I did a little art picture book binge recently. One book would be classified as an "art book" by just about anyone. The other I'm classifying as an art book because, well, this is my blog. I can classify anything anyway I want here.
Modern Art for Kids. And Me.
I don't know how kids feel about Mousterpiece by Jane Breskin Zalben, but it sure helped me develop a better understanding of modern art. Do kids need to know about modern art? Do they need to know about art at all? Does anyone? Personally, I think art is a form of communication and being able to comprehend and enjoy it is as valuable as being able to comprehend and enjoy any other kind of communication. On top of that, like other types of communication it expresses something about the culture that produces it, so it has a place in the study of history.
Okay, enough pontificating. Mousterpiece is about a mouse name Janson who lives in a museum and stumbles upon the modern art room. She is amazed and inspired and begins painting in the style of the paintings she sees there. This is a story about appreciation. There is no push to teach artists or styles or names of paintings. All we see are Janson's paintings done in the style of Warhol, Matisse, Picasso and many more. Anyone (probably adults like myself) who wants a very quick and easy lesson on the artists Janson is inspired by can turn to a four-page spread at the back of the book. It's one of the best Notes sections in a picture book that I've ever seen.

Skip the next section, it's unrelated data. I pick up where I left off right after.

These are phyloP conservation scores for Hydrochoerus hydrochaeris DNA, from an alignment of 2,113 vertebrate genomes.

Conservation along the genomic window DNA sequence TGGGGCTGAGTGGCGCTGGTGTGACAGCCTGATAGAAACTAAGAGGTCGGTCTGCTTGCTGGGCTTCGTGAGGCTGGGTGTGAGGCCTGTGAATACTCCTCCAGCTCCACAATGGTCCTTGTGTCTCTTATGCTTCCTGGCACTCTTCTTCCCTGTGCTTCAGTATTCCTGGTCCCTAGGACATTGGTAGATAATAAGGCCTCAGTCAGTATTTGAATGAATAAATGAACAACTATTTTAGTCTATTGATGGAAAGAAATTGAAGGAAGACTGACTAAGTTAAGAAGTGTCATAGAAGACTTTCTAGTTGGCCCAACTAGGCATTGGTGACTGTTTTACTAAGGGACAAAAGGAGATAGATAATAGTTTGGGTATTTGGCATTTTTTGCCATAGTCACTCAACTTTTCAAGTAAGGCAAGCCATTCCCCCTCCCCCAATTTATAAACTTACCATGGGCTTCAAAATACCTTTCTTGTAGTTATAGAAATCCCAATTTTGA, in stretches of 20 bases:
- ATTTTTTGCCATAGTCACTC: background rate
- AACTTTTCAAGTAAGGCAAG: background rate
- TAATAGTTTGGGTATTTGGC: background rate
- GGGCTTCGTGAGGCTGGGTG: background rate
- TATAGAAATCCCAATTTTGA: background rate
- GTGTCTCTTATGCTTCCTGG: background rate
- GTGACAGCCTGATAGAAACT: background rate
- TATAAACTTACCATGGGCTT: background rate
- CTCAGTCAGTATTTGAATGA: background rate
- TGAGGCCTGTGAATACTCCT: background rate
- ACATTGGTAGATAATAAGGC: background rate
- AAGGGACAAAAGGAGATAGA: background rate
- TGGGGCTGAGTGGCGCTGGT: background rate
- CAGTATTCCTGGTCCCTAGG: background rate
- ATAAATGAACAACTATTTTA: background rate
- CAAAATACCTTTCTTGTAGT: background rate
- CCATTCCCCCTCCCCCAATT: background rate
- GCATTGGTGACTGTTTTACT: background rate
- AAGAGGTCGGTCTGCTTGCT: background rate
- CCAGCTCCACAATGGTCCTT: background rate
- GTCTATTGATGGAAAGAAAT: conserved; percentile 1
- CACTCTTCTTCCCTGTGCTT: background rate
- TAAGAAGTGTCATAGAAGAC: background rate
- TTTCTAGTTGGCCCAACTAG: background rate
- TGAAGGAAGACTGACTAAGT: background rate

Narrative in Art
A piece of art often expresses a narrative, even when it is abstract rather than representational, which is probably its main attraction for me. Bluebird by Bob Staake is an example of a picture book that's narrative is expressed totally through art. All the illustrations are done in shades of blue and gray and while the work could be called representational, in that it represents what it is and we can recognize it, it's not all realistic. The human figures, for instance, are cartoonish but fit in with the overall settings in which they're placed.
While I'm not particularly fond of the narrative told in these pictures (I find it a little "important" and even somewhat predictable in the way important children's books can be), it is a really fine example of art communicating story. So much so, in fact, that in the early pages I found myself going, "What? What's going on here?" It wasn't until the disturbance came to the main character's world (the bluebird's? the child's?) that I became engaged. Because disturbance is the beginning of story.
By the way, Bluebird is mentioned in one of those What Makes a Good Picture Book About articles in the most recent issue of The Horn Book. Giving you the whole title would be a bit of a spoiler for Bluebird, but the article is on-line, so those of you who don't mind spoilage can follow the link and read it.